To answer your other question, the Altitude is pretty damn potent on the downhills. Not as potent as a 165/170mm bike (I rode a Capra before), but amazing for a very pedal friendly 150mm trail bike
  • 2 0
 @Nicksen: no Altitude review?! This is rubbish ... plus I remember him stating a review is coming. He cant write the Altitude is a beast in this article and just leave us with that (not overly positiv) first impression review alone...
  • 1 0
 @Foxy87: He told me in another thread that a long term review is coming, I hope that's not changed. Between the Slayer, Altitude and Instinct BC, it's all very close.
  • 2 0
 I just want to hear more about the kona 153 29er!, whens the full review out!

(doesnt really matter as mines on order & hopefully be here in a few weeks)
  • 2 0
 RM Instinct BC Edition vs Yetti 5.5. Thoughts anyone? I think I'm between these 2 bikes for my next purchase but I haven't ridden either yet.
  • 2 0
 I'm not sure you can go wrong with either the Instinct BC, Yetti 5.5, Carbine, or Hightower LT for a long legged 29er Trail/Enduro bike. They are all so good
  • 2 0
 "well, they're not going to make it steeper and shorter are the?" ha. hahahahaha!!
  • 2 1
 This bike has almost everything I want... only lack chainstay & downtube protector... everything else is spot on. Also, georgeous bike like every RM.
  • 2 0
 The instinct frames will include downtube and chainstay protectors. They just were not ready in time for the first shipment!
  • 4 0
 The early sample that Pinkbike received was sent without protectors but rest assured that the new Instinct comes with protectors on the seatstay, chainstay, and downtube.
  • 3 0
 @kperras: and that might just push the weight over the limit, the Eurobros are gonna lose their shit.
  • 2 0
 @kperras: ah sh*t... now I have to buy the damn buy... take my money RM ... !
  • 6 2
 This review confuses me.
  • 2 0
 It's very similar to the Mega 290! Which is not a bad thing at all! Might be my new frame!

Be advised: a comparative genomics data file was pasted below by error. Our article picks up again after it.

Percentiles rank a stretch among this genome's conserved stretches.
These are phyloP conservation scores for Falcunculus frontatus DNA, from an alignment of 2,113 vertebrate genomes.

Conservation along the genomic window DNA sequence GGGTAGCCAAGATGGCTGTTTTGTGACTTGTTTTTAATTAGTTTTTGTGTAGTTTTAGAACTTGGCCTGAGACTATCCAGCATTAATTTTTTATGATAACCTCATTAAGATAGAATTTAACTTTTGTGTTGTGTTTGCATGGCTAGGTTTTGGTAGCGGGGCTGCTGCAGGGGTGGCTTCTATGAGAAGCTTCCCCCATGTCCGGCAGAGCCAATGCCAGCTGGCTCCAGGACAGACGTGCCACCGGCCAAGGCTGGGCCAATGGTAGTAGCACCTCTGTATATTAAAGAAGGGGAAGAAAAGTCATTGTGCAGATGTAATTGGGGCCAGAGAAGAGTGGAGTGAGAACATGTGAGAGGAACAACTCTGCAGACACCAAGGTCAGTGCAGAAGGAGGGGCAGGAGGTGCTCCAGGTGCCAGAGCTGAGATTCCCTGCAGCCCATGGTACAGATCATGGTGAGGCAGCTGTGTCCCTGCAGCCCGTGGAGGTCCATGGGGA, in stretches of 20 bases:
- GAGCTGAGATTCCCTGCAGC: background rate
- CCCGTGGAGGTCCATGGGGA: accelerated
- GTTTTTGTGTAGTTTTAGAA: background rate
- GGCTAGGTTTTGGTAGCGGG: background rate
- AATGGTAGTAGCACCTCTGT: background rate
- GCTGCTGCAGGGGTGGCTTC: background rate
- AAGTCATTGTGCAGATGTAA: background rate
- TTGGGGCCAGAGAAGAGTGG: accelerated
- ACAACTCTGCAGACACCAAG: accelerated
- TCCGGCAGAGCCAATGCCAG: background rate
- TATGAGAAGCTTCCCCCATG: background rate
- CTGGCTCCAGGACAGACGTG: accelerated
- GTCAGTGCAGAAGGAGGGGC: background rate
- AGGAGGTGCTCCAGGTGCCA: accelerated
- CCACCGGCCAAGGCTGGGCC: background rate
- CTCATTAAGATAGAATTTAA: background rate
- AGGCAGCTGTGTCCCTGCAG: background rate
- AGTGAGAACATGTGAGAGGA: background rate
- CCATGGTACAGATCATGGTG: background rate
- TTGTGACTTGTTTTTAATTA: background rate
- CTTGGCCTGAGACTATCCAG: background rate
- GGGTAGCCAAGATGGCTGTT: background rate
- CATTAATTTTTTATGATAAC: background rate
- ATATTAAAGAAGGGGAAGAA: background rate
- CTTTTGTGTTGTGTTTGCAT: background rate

• 2 0
 @RockyMountainBicycles or anyone else. Can you post the shock length/stroke for the BC and regular versions?
  • 1 0
 Did you ever find out what shock lengths these both use? I'm guessing a 230x60 and 230x65 but have been unable to confirm.
  • 1 0
 @Zaff: The non bc (140mm travel) uses a 210 x 55 shock. For the BC edition they are using a 216x63 (8.5 x 2.5). Apparantly the BC edition fixed mount on the rocker link is just the middle ride 9 position, so it would be easy to BCify a regular instinct.
  • 1 1
 One week into ownership and the BC Instinct is a ripper. I am fortunate enough to have a 2018 Instinct as well. Both bikes are stunning . My Levy has very accurately described both bikes. Can't get enough of either!
  • 2 0
 who's the Replicant riding the bike?
  • 1 0
 How does it compare to the old 29er Instinct? I'm looking to upgrade, but can't justify the pricetag on this beautiful sled.
  • 1 0
 I hope that the 15 gauge spokes are a typo! They did have a broken spoke though.
  • 2 0
 not a bad looking bike
  • 5 5
 @mikelevy how does this compare to the Altitude and Slayer, mainly the Slayer?
  • 2 0
 Neato, indeed, Mr. Levy.
  • 1 0
 @mikelevy - Those pedals look interesting, first thoughts?
  • 1 0
 they just did a review, nukeproof pedals
  • 1 0
 @rachwal1: Ah, my bad. I was thinking they were the proto Shimano ones I've been seeing pictures of.
  • 3 1
 Awesome paint job!
  • 1 4
 You mean blow job? Smile
  • 1 0
 why is the same color way as a range this year?
  • 1 0
 can the bc edition only be rode in bc?
  • 1 0
 That's funny that the 29" is more agile and the 27.5" the most planted
  • 1 0
 @mikelevy did you test a size medium or large?
  • 3 2
 Where's the battery go?
  • 3 0
 Shhhhh... they don't know about that bit over the pond...
  • 1 1
 I look forward to a review on the more practically priced models.
  • 1 1
 That colorway makes me nauseous